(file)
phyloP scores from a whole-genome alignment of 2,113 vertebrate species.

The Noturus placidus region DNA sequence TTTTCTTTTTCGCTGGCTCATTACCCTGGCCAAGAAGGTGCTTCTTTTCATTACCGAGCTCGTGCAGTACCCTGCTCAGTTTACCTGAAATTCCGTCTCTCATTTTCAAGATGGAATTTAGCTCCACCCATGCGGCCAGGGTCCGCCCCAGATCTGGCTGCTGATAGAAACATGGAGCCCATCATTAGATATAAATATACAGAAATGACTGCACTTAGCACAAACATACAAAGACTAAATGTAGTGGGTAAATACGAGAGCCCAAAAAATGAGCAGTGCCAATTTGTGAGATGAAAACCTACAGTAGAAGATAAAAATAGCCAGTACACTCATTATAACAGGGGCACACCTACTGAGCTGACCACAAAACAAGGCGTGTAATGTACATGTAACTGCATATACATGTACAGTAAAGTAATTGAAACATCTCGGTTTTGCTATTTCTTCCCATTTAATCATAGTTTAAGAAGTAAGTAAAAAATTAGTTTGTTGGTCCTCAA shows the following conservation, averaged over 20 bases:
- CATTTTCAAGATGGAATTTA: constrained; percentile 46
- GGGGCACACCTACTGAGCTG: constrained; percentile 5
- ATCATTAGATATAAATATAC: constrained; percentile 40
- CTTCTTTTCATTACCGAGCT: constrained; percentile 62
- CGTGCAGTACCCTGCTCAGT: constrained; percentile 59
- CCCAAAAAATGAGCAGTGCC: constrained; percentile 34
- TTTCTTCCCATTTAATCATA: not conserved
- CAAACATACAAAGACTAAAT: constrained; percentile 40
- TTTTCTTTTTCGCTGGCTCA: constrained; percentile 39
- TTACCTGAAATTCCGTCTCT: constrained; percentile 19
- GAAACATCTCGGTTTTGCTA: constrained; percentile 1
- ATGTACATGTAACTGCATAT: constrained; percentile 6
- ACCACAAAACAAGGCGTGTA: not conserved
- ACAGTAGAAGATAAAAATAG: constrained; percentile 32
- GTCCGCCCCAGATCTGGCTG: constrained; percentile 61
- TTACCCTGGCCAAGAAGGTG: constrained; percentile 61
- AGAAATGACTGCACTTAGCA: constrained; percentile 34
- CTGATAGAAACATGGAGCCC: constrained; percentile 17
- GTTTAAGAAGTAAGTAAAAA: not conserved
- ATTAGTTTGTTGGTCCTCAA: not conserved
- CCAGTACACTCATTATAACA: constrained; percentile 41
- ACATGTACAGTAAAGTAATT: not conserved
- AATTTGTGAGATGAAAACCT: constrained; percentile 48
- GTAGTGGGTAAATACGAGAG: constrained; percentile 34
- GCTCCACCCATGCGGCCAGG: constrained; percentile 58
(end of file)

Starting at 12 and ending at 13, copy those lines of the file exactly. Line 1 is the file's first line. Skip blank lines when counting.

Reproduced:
- TTACCTGAAATTCCGTCTCT: constrained; percentile 19
- GAAACATCTCGGTTTTGCTA: constrained; percentile 1